Duke Energy’s 83,000 square foot innovation center in Charlotte opened over a year ago and is filled with open areas and shared desks. The workspace aimed to enhance collaboration and create a flow throughout the office, but in the wake of the coronavirus, those goals seem far-fetched.
Currently, over half of the company’s employees are working from home. Now, as the city of Charlotte begins to reopen its economy, Duke is rethinking its layout.
Although it has no plans to abandon its innovation center, Catherine Butler of Duke Energy corporate communications admits that things will be different.
“The trend has been densification,” said Butler. “So now we might have to back up and go the other direction to de-densify.”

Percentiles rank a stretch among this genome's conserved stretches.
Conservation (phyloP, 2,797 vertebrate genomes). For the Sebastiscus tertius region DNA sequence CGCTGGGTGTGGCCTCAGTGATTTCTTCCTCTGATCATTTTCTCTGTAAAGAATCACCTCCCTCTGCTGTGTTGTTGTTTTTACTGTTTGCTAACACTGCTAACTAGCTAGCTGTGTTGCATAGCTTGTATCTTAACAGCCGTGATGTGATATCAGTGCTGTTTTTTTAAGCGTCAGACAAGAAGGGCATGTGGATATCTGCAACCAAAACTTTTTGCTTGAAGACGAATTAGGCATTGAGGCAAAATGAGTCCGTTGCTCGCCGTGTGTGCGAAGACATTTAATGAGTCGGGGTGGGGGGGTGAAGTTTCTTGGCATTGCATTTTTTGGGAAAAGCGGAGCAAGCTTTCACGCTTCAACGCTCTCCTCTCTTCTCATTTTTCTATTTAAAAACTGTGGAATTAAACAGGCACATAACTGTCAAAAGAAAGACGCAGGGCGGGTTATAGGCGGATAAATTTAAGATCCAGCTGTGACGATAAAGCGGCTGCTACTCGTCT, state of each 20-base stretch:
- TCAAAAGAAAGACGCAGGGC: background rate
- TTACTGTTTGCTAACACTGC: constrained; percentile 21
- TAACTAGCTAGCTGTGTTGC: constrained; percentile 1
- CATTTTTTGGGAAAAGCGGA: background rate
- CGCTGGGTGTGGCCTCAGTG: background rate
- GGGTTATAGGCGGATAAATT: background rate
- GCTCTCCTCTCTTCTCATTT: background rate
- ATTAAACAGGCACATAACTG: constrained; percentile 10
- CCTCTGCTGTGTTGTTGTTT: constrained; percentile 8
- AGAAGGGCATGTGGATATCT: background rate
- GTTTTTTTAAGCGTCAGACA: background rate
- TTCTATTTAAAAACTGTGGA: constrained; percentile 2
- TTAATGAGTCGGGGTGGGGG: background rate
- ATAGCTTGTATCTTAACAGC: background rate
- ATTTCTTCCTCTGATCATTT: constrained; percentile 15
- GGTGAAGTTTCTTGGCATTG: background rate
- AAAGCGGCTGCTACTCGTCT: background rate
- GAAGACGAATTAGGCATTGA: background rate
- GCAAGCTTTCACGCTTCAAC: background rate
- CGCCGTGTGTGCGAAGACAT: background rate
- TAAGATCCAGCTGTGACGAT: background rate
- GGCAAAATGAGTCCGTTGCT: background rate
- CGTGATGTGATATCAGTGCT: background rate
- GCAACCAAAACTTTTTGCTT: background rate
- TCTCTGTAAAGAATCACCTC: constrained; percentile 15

Although wellness has become a big part of office design over the past few years, a new era of health measures will likely be implemented moving forward. Now, companies are looking at implementing visual signage that encourages the six-foot rule, touch-free technology and high-quality air filters to diffuse germs in a space.
For Charlotte-based coworking firm Hygge, founder Garrett Tichy is concerned about changing floor plans as it defeats the purpose of the model it has built.
“If we built walls, it would defeat the entire model we’ve built,” said Tichy. “And, if we create more privacy, why would people pay for that? They could just work from home.”